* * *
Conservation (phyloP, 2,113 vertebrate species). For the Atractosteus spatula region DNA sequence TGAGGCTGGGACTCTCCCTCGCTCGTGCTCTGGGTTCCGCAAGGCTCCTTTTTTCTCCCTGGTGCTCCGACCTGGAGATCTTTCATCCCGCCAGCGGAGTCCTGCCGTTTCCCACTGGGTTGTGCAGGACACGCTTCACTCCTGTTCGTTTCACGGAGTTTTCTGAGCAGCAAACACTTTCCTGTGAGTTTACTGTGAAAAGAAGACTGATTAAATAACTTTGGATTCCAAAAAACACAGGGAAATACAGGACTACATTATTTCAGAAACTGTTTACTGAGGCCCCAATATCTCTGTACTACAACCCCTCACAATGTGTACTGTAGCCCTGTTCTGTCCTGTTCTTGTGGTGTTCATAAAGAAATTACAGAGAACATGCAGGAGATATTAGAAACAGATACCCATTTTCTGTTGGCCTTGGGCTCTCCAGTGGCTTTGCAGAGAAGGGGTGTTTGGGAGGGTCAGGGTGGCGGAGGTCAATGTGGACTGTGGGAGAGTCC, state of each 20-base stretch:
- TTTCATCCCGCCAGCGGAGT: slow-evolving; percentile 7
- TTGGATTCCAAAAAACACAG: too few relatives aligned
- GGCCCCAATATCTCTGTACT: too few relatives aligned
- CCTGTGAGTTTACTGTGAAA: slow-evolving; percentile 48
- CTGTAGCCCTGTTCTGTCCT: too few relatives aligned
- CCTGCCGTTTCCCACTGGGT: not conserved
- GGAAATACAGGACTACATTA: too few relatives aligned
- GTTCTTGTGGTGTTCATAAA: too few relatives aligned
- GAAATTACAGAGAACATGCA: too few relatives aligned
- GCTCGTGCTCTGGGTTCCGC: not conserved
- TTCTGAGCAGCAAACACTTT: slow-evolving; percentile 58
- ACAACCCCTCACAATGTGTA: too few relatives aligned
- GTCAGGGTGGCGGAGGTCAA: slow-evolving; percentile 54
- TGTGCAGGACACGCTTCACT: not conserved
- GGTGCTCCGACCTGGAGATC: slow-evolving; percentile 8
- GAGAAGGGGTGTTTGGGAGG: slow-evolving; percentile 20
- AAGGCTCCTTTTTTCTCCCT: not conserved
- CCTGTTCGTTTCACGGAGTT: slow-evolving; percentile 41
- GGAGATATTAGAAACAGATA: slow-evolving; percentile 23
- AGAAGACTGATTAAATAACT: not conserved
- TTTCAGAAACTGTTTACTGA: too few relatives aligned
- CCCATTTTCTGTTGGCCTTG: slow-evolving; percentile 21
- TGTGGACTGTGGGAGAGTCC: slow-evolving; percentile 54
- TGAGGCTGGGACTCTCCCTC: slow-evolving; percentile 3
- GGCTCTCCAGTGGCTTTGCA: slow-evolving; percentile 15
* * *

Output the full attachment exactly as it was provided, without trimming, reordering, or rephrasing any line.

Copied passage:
Conservation (phyloP, 2,113 vertebrate species). For the Atractosteus spatula region DNA sequence TGAGGCTGGGACTCTCCCTCGCTCGTGCTCTGGGTTCCGCAAGGCTCCTTTTTTCTCCCTGGTGCTCCGACCTGGAGATCTTTCATCCCGCCAGCGGAGTCCTGCCGTTTCCCACTGGGTTGTGCAGGACACGCTTCACTCCTGTTCGTTTCACGGAGTTTTCTGAGCAGCAAACACTTTCCTGTGAGTTTACTGTGAAAAGAAGACTGATTAAATAACTTTGGATTCCAAAAAACACAGGGAAATACAGGACTACATTATTTCAGAAACTGTTTACTGAGGCCCCAATATCTCTGTACTACAACCCCTCACAATGTGTACTGTAGCCCTGTTCTGTCCTGTTCTTGTGGTGTTCATAAAGAAATTACAGAGAACATGCAGGAGATATTAGAAACAGATACCCATTTTCTGTTGGCCTTGGGCTCTCCAGTGGCTTTGCAGAGAAGGGGTGTTTGGGAGGGTCAGGGTGGCGGAGGTCAATGTGGACTGTGGGAGAGTCC, state of each 20-base stretch:
- TTTCATCCCGCCAGCGGAGT: slow-evolving; percentile 7
- TTGGATTCCAAAAAACACAG: too few relatives aligned
- GGCCCCAATATCTCTGTACT: too few relatives aligned
- CCTGTGAGTTTACTGTGAAA: slow-evolving; percentile 48
- CTGTAGCCCTGTTCTGTCCT: too few relatives aligned
- CCTGCCGTTTCCCACTGGGT: not conserved
- GGAAATACAGGACTACATTA: too few relatives aligned
- GTTCTTGTGGTGTTCATAAA: too few relatives aligned
- GAAATTACAGAGAACATGCA: too few relatives aligned
- GCTCGTGCTCTGGGTTCCGC: not conserved
- TTCTGAGCAGCAAACACTTT: slow-evolving; percentile 58
- ACAACCCCTCACAATGTGTA: too few relatives aligned
- GTCAGGGTGGCGGAGGTCAA: slow-evolving; percentile 54
- TGTGCAGGACACGCTTCACT: not conserved
- GGTGCTCCGACCTGGAGATC: slow-evolving; percentile 8
- GAGAAGGGGTGTTTGGGAGG: slow-evolving; percentile 20
- AAGGCTCCTTTTTTCTCCCT: not conserved
- CCTGTTCGTTTCACGGAGTT: slow-evolving; percentile 41
- GGAGATATTAGAAACAGATA: slow-evolving; percentile 23
- AGAAGACTGATTAAATAACT: not conserved
- TTTCAGAAACTGTTTACTGA: too few relatives aligned
- CCCATTTTCTGTTGGCCTTG: slow-evolving; percentile 21
- TGTGGACTGTGGGAGAGTCC: slow-evolving; percentile 54
- TGAGGCTGGGACTCTCCCTC: slow-evolving; percentile 3
- GGCTCTCCAGTGGCTTTGCA: slow-evolving; percentile 15